- Pets and Animals
Raising Livestock on Small Acreage
More and more of us are raising our own fruits and vegetables to save money, and to come one step closer to being self sufficient. Raising our own food also gives us peace of mind, as we know that the food from our own yard was raised with care, and not exposed to unknown chemicals. For those of us with enough land for a garden, the next logical step would be to incorporate some livestock into our homestead plan. It may surprise you how much land you don't need to keep livestock for the dinner table.
One of the easiest and arguably the most adorable form of livestock would be the rabbit. Rabbits require very little space, and very little maintenance. The meat they provide is quite lean and very high in protein. A few square feet is literally all that is required for keeping rabbits. Breeds specifically tailored for meat production, such as the New Zealand are ready for the table in about ten weeks. Perhaps the biggest benefit for a homestead setting is how prolific rabbits are. Typically one doe will produce seven litters a year, each with seven kits (bunnies). This is an average of forty-nine fuzzy bunnies per year from one male and one female rabbit. With just a few rabbits you could quite literally end up with enough meat to feed you and all your neighbors in just a few months time. Whether or not you could bring yourself to butcher a rabbit is something else entirely.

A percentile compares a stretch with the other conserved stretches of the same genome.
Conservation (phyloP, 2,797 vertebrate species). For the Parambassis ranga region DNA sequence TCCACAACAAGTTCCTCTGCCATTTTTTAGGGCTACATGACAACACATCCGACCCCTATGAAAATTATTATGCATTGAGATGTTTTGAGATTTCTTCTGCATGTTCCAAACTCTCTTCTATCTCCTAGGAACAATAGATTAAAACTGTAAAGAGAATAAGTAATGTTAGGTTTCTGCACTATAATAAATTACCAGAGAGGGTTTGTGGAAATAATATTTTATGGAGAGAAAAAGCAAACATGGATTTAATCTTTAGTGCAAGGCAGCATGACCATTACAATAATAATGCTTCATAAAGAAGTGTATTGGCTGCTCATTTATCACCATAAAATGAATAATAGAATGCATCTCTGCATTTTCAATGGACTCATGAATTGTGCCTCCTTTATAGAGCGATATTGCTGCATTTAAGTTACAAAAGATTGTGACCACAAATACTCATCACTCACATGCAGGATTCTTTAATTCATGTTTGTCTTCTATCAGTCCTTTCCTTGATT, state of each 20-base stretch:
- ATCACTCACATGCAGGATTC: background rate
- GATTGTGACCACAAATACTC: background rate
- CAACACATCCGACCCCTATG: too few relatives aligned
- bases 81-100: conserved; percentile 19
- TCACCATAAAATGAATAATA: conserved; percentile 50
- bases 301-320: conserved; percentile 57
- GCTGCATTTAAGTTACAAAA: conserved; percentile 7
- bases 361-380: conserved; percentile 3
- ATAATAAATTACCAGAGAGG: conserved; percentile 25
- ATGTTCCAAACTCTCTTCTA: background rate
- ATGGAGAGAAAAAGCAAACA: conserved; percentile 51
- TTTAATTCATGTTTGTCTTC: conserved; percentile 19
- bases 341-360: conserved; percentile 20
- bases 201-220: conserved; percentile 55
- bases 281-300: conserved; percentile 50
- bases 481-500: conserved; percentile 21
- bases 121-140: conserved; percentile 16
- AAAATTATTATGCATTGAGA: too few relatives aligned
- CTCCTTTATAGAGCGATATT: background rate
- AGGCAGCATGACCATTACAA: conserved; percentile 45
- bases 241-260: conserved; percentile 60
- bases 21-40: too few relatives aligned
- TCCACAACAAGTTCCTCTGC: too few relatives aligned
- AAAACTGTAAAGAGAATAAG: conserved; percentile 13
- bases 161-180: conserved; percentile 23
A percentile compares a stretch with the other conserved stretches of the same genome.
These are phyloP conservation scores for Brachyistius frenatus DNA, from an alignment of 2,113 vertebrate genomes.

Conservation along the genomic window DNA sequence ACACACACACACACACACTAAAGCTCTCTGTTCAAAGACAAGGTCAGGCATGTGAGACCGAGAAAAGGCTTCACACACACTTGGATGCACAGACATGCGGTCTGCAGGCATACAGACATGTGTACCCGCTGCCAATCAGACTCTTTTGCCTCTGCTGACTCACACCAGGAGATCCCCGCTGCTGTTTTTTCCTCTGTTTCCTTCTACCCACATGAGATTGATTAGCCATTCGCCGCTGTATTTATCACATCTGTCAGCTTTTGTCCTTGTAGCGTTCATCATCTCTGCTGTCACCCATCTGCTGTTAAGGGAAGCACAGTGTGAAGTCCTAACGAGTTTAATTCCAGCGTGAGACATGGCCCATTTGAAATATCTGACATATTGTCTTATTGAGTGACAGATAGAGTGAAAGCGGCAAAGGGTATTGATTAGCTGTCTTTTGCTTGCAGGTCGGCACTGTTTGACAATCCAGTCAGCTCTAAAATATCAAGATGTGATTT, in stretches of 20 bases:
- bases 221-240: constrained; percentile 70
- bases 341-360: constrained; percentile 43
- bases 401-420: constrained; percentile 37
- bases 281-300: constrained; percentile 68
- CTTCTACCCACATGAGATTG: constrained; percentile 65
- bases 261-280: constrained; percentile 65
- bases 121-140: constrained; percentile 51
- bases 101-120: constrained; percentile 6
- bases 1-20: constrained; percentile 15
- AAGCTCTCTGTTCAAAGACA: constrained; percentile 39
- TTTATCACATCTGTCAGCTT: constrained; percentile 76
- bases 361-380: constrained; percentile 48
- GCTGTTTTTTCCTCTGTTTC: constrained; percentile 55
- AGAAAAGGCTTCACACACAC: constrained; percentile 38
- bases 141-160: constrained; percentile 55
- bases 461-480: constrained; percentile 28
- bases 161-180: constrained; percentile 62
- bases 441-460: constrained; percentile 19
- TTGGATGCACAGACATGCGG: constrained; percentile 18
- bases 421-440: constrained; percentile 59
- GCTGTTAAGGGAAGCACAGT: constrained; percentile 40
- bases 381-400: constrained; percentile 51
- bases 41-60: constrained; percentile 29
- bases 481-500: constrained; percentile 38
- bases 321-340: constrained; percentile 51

Another good choice for small acreage would be chickens. Chickens can be raised for meat, eggs, or a combination of both. Commercial meat birds such as the Cornish Cross, or White Broiler are ready for the table in about ten weeks. It is not advisable to allow the meat breeds to live much longer, as their quality of life will begin to suffer substantially. If eggs are desired more than meat, consider an egg breed such as the Leghorn. Leghorns can really crank out eggs, and any excess roosters or older less productive hens can be prepared for roasting. If you'd like a chicken that produces a steady stream of eggs and matures fairly quickly for meat production consider the Rhode Island Red. Rhode Islands are reliable layers that can be used for meat at about twenty weeks. One thing that may also factor into your selection for homestead purposes, is the ability of the chicken to reproduce naturally. For one reason or another not all chickens show an interest in reproducing themselves. While roosters rarely (if ever) fail to do their part, some hens just aren't interested in being mothers. You can either choose a breed that has a propensity to go broody, or choose to hatch the eggs yourself. Be aware that hatching the eggs yourself will require some specialized equipment. Once you've tried non-commercially raised poultry you'll never be the same. Commercial chicken is mushy and has lower levels of protein when compared to a real free range bird.